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A potentiometer is a manually adjustable resistor.  One terminal of the potentiometer is connected to the power source whilst another goes to ground.  The third terminal runs across a strip of resistive material, this strip tends to have a low resistance at one end and its resistance gradually increases to a maximum resistance at the other end, the third terminal serves as the connection between the power source and the ground and is usually interfaced to the user with some form of control in the form of a lever for example.  The user adjusts the position of the third terminal along the resistive strip in order to manually increse or decrease resistance.  By controlling resistance, the potentiometer determins how much current runs through the circuit.  If it is used to regulate current then the potentiometer is limited by the maximum resistivity of the strip.

1.  Chassis mounting volume on/off control

Volume control with a logarithmic track and double pole mains switch that switches both live and neutral power lines to completely isolate the equipment when switched off.

2.  Dual potentiometer with two pole on/off switch

Two independent potentiometers operated by concentric spindles.  Used as volume and tone controls in old mains radios.  The rear (volume) control has a logarithmic track and the front (tone) control, a linear track. The volume control also operates a double pole mains switch at the rear.

3.  High power wirewound preset

Insulated preset with a wirewound track for high voltages (hundreds of volts) and substantial currents.  The connection pins on this potentiometer are designed for soldering directly into a PCB.

4.  High voltage insulated pre−set

Using a carbon track for smoother operation than 3 and insulated with p.t.f.e. to withstand hundreds of volts, but at lower current than 3. For use in cathode ray tube display equipment.

5.  Single, chassis mounting potentiometer

For general user control use.  Note the long insulated spindle that may be cut to the required length.   Available in a range or resistance values with linear or logarithmic carbon track.

6.  Dual ganged potentiometer

Two potentiometers sharing a single spindle are referred to as being “ganged” (What one does, the other does.) Intended for applications such as stereo audio equipment so both channels may be adjusted simultaneously.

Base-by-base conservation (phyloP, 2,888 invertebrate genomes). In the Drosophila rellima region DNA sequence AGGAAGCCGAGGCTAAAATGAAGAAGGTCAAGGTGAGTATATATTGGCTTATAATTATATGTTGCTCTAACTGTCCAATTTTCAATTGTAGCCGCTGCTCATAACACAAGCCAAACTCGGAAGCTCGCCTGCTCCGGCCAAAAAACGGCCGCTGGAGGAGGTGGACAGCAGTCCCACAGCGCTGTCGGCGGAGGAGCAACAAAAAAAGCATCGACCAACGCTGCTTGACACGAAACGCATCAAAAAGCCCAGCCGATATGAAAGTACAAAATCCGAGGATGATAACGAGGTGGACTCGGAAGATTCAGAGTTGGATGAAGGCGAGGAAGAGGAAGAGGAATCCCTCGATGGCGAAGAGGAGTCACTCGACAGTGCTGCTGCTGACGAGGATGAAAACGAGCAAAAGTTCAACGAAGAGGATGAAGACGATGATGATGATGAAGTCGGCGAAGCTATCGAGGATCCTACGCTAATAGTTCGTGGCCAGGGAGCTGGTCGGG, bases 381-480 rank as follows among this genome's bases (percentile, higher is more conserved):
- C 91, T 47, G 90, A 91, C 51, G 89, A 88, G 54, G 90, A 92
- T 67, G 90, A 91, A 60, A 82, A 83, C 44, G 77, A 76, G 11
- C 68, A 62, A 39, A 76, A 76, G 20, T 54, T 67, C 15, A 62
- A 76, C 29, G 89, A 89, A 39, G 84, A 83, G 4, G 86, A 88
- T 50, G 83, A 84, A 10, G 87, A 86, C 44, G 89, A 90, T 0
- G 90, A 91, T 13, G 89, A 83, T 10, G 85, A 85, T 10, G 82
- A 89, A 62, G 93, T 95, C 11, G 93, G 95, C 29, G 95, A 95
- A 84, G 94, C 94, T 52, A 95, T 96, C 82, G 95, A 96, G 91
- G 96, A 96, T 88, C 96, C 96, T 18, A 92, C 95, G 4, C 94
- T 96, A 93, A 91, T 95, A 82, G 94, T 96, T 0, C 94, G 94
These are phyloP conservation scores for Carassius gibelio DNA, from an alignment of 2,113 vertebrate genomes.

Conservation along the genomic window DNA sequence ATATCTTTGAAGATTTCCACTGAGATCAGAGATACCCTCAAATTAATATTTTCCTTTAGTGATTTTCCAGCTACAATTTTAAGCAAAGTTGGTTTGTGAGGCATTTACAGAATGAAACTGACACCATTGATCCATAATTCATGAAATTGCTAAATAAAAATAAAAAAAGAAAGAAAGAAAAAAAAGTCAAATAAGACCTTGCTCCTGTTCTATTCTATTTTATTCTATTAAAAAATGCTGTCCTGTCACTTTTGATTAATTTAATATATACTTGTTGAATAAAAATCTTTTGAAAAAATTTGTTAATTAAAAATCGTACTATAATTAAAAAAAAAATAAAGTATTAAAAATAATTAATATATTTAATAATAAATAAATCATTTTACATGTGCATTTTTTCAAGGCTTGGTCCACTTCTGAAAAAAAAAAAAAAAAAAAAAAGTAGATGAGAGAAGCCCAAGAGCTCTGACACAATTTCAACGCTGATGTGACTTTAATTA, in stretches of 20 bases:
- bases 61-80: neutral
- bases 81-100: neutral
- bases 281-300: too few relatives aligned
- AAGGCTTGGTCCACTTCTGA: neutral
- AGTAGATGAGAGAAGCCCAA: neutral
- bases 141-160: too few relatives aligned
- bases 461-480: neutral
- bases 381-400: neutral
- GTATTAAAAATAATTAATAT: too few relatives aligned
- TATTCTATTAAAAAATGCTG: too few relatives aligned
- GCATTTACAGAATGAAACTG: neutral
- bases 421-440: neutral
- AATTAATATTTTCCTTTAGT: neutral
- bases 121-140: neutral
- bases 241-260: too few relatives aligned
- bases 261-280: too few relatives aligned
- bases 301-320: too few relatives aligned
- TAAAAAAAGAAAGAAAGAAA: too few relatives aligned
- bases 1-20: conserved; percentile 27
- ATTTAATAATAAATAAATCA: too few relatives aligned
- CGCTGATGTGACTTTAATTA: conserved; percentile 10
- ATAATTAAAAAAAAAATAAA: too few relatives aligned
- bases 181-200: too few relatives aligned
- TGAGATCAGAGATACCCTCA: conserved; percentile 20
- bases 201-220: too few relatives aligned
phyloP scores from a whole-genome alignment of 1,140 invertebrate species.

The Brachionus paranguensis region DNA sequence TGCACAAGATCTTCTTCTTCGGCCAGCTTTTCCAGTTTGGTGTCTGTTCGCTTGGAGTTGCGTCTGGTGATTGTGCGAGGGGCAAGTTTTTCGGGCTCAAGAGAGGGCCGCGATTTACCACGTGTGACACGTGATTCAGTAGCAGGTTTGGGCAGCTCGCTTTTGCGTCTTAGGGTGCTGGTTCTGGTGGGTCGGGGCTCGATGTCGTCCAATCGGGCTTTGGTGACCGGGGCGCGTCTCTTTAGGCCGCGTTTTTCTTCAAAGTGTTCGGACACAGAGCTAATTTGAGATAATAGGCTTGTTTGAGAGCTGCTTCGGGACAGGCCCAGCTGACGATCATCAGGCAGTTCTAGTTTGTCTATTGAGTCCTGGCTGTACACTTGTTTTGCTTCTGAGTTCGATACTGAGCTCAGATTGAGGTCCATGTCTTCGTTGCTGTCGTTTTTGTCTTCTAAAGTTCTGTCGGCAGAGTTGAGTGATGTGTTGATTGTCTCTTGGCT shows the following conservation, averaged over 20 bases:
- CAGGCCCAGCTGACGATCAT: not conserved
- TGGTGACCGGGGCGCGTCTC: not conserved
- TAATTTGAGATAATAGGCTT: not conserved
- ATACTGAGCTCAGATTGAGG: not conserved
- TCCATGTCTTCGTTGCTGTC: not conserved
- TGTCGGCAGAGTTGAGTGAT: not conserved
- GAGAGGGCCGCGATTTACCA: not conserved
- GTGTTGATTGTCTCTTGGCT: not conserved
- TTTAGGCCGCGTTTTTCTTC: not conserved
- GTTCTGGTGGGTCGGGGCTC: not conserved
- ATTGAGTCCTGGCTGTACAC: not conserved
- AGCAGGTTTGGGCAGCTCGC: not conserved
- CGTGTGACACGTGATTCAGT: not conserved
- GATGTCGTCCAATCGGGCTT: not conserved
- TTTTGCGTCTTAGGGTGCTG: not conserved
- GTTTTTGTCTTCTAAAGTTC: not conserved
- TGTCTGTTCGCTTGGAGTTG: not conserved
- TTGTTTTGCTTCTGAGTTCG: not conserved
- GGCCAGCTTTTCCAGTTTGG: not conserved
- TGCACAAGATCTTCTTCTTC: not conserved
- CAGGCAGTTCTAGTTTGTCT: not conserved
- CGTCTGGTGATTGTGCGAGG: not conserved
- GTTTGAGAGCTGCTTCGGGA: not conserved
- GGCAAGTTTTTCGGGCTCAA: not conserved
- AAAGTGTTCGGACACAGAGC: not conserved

7.  Multi−turn pre−set

Two views of a precision slider preset, the wiper is made to slide slowly along the track by means of a screw thread turned by a small plastic gear wheel at the end.  Provides a simple way of producing an accurately adjustable voltage.

8.  PCB mounted potentiometer

Standard user potentiometer for mounting on the edge of a printed circuit board (PCB). Note the small square hole in the case designed to allow cleaning fluid to be sprayed inside the control from an aerosol can. Wiper contacts tend to tarnish over time and carbon tracks become rough with wear, leading to “noisy” (e.g. crackling sound when a volume control is adjusted) operation. Spraying a mixture of alcohol and lubricant inside gives some relief and extends the life of the control.

9.  Sub−miniature skeleton preset

Skeleton presets refer to controls without an enclosing case. A basic track and wiper that can be adjusted using a small insulated adjusting tool, NOT a screwdriver! Intended for general setting up purposes and only occasional use.

10.  Miniature skeleton preset

A larger version of 9. Both of these controls are designed for PCB mounting. Upright and flat mounting versions are available. Modern types are usually fully enclosed but this example shows construction and operation more clearly.  Small presets may have either carbon or “cermet” (a mixture of ceramic and metal) tracks.

My next task will be to design some basic digital circuits using potentiometers.

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